- Stand in a confident posture. When you’re stressed, you will also find that your posture reveals your lack of confidence. You can reverse that effect by standing in a confident posture, with your chin up and back straight. It also helps if you bring your hands upward and stand like that for several seconds while breathing steadily.
- Focus on the subject, not the audience. If you are having a hard time getting your point across, don’t worry about who you’re talking to, but rather think about the subject you’re covering. Refocusing your brain will also activate long-term memory and help you substantiate your points.
- Visualize your success. Seeing is believing, and psychologists say that even if you imagine yourself a better speaker, you’re already halfway to success. So, before you give a speech, try visualizing a successful outcome. You will notice how your fear alleviates, you get more confident, your posture improves, your head is calm, and your thoughts are in order.
On top of the above-mentioned tips, you need to know what you will be talking about. If you have an opportunity, try to learn as much information on the subject as possible. And, if you know that you lack knowledge, don’t be afraid to acknowledge it. Remember that nobody is perfect, but you always get a chance to improve.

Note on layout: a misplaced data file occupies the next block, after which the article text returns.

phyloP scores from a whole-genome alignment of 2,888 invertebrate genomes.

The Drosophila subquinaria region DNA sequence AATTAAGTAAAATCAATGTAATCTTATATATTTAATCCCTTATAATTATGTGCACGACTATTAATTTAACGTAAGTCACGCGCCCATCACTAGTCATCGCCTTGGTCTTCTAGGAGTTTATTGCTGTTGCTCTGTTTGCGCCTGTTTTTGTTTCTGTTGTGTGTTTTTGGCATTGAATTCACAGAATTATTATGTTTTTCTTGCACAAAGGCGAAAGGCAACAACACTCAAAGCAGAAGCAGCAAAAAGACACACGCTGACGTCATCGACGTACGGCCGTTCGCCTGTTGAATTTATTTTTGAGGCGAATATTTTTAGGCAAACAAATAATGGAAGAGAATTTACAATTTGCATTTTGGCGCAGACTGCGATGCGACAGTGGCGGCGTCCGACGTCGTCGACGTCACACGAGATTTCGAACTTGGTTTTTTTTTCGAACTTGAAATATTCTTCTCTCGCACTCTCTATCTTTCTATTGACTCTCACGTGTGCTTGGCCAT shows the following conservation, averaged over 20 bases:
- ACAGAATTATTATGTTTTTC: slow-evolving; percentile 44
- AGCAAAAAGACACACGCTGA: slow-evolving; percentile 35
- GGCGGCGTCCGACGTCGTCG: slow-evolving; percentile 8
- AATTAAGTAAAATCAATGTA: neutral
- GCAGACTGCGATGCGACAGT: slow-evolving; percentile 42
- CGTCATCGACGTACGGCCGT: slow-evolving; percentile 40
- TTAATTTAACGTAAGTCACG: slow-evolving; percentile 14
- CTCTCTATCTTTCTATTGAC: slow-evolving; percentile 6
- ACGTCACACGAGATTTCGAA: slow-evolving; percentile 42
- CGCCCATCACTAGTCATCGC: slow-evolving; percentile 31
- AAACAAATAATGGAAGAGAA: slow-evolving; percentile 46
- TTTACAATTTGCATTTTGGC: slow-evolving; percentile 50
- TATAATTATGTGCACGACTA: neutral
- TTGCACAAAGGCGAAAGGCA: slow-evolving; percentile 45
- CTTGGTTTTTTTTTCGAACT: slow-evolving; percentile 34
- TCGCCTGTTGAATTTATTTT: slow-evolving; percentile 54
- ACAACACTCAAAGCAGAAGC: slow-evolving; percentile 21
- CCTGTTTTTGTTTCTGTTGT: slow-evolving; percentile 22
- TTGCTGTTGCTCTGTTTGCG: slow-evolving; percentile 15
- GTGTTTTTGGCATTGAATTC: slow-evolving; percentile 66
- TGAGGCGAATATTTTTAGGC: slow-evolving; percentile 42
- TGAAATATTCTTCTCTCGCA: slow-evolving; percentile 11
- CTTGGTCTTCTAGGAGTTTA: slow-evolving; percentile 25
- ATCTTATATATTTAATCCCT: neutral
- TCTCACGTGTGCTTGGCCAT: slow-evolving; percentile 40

So The Key to Becoming an Excellent Speaker is……..
You can’t deny the truth behind this statement. Even the most introverted person in the world can become a great speaker if they are dedicated to regular practice. However, while you practice, you may encounter some obstacles along the way, such as fear, lack of confidence, anxiety, and stress. So, it’s important to have a fear and stress management toolkit to help you cope with these hurdles.
Hopefully, the insights shared with you in this article will help you turn your natural shyness into confidence and become a fearless speaker who knows how to make themselves heard.
Daniela McVicker is a psychologist, family counselor, and editor at Essaysupply. She is also a freelance writer and editor. Her passion is writing about leading a healthy family life and helping people enjoy their lives to the fullest.